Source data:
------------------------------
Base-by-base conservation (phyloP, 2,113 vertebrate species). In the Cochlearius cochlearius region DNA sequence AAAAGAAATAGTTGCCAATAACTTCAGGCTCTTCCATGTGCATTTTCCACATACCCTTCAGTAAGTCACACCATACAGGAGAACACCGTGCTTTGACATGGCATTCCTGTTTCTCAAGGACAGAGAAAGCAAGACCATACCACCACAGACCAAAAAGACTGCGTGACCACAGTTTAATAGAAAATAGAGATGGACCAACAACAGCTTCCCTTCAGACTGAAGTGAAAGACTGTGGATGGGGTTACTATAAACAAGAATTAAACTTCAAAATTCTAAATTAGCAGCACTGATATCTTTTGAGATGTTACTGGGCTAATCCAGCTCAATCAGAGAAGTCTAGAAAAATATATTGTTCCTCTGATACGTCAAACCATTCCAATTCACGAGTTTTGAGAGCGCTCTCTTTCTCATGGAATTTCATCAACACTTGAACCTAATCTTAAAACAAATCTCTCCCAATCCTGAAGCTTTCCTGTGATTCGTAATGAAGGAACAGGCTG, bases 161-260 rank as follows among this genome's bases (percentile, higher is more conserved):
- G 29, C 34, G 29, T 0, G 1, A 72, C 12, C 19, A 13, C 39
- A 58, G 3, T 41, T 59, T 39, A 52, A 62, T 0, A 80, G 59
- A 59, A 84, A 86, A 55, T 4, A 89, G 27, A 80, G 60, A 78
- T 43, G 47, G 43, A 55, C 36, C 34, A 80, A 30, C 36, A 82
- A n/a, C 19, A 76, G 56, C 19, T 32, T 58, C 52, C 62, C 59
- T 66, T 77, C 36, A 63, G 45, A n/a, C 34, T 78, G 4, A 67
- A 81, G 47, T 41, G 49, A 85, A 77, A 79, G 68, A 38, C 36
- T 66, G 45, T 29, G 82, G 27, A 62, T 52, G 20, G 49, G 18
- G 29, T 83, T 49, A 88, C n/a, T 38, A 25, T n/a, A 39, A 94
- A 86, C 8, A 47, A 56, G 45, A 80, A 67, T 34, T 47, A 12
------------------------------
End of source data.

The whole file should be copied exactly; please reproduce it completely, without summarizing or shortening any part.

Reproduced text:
Base-by-base conservation (phyloP, 2,113 vertebrate species). In the Cochlearius cochlearius region DNA sequence AAAAGAAATAGTTGCCAATAACTTCAGGCTCTTCCATGTGCATTTTCCACATACCCTTCAGTAAGTCACACCATACAGGAGAACACCGTGCTTTGACATGGCATTCCTGTTTCTCAAGGACAGAGAAAGCAAGACCATACCACCACAGACCAAAAAGACTGCGTGACCACAGTTTAATAGAAAATAGAGATGGACCAACAACAGCTTCCCTTCAGACTGAAGTGAAAGACTGTGGATGGGGTTACTATAAACAAGAATTAAACTTCAAAATTCTAAATTAGCAGCACTGATATCTTTTGAGATGTTACTGGGCTAATCCAGCTCAATCAGAGAAGTCTAGAAAAATATATTGTTCCTCTGATACGTCAAACCATTCCAATTCACGAGTTTTGAGAGCGCTCTCTTTCTCATGGAATTTCATCAACACTTGAACCTAATCTTAAAACAAATCTCTCCCAATCCTGAAGCTTTCCTGTGATTCGTAATGAAGGAACAGGCTG, bases 161-260 rank as follows among this genome's bases (percentile, higher is more conserved):
- G 29, C 34, G 29, T 0, G 1, A 72, C 12, C 19, A 13, C 39
- A 58, G 3, T 41, T 59, T 39, A 52, A 62, T 0, A 80, G 59
- A 59, A 84, A 86, A 55, T 4, A 89, G 27, A 80, G 60, A 78
- T 43, G 47, G 43, A 55, C 36, C 34, A 80, A 30, C 36, A 82
- A n/a, C 19, A 76, G 56, C 19, T 32, T 58, C 52, C 62, C 59
- T 66, T 77, C 36, A 63, G 45, A n/a, C 34, T 78, G 4, A 67
- A 81, G 47, T 41, G 49, A 85, A 77, A 79, G 68, A 38, C 36
- T 66, G 45, T 29, G 82, G 27, A 62, T 52, G 20, G 49, G 18
- G 29, T 83, T 49, A 88, C n/a, T 38, A 25, T n/a, A 39, A 94
- A 86, C 8, A 47, A 56, G 45, A 80, A 67, T 34, T 47, A 12